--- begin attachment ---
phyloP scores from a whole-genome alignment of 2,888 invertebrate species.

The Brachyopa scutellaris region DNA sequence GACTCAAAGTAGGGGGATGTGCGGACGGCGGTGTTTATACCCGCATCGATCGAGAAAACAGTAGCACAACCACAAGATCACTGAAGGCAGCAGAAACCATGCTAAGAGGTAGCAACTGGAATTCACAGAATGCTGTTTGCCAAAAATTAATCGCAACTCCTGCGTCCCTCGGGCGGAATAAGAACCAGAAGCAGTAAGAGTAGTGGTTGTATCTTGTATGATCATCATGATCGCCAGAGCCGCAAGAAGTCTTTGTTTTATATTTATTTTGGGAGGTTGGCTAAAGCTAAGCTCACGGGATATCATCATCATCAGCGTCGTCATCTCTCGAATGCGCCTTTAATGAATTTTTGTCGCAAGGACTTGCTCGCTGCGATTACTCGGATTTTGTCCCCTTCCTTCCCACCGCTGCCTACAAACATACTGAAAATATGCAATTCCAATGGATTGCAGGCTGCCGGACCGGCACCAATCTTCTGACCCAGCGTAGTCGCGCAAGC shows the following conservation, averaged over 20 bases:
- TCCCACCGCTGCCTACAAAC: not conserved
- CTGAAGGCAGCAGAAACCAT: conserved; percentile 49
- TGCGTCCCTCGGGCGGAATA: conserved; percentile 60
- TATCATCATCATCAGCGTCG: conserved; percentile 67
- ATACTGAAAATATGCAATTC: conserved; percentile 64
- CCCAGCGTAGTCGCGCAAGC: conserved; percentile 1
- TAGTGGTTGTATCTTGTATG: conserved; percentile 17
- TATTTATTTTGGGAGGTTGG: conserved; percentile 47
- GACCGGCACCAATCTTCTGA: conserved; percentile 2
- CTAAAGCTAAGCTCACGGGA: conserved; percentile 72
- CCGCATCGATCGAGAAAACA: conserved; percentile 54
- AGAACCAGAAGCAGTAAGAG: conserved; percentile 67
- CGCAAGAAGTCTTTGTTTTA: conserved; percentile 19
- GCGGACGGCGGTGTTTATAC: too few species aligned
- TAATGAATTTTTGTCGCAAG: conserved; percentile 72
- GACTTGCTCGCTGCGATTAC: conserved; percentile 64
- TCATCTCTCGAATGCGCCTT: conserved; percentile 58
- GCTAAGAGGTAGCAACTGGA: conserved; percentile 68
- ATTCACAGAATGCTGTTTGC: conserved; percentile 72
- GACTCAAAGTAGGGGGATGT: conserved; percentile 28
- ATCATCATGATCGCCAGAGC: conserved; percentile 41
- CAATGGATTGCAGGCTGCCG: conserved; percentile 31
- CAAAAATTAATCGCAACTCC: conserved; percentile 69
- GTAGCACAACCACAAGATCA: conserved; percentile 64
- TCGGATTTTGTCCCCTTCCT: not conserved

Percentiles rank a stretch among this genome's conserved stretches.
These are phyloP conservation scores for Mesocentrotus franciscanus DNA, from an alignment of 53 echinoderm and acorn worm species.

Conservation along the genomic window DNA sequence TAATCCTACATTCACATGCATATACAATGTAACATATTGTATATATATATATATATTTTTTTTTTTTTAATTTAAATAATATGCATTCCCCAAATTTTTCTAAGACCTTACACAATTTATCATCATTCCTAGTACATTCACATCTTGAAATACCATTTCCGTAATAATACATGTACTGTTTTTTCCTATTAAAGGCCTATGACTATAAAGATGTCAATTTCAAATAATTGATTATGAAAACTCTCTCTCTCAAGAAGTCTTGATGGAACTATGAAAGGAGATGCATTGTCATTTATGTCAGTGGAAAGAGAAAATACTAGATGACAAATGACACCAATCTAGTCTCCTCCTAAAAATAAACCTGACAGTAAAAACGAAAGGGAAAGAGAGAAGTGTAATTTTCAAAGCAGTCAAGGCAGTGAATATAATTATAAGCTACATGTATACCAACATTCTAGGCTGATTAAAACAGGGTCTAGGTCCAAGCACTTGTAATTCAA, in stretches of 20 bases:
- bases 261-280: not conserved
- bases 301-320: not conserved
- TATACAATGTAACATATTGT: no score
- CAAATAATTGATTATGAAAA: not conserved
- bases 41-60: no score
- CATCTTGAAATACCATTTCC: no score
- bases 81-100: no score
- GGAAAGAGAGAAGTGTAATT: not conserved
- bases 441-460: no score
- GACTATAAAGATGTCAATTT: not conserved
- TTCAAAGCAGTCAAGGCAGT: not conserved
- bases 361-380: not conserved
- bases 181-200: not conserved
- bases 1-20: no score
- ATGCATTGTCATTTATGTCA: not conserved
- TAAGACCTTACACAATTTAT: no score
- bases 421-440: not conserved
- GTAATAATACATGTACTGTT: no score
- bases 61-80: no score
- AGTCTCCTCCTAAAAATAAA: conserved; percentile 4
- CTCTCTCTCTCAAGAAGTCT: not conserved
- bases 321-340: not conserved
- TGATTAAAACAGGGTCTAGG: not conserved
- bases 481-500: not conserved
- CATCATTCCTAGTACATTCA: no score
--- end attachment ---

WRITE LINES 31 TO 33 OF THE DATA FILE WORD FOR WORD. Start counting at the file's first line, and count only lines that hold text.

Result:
- bases 261-280: not conserved
- bases 301-320: not conserved
- TATACAATGTAACATATTGT: no score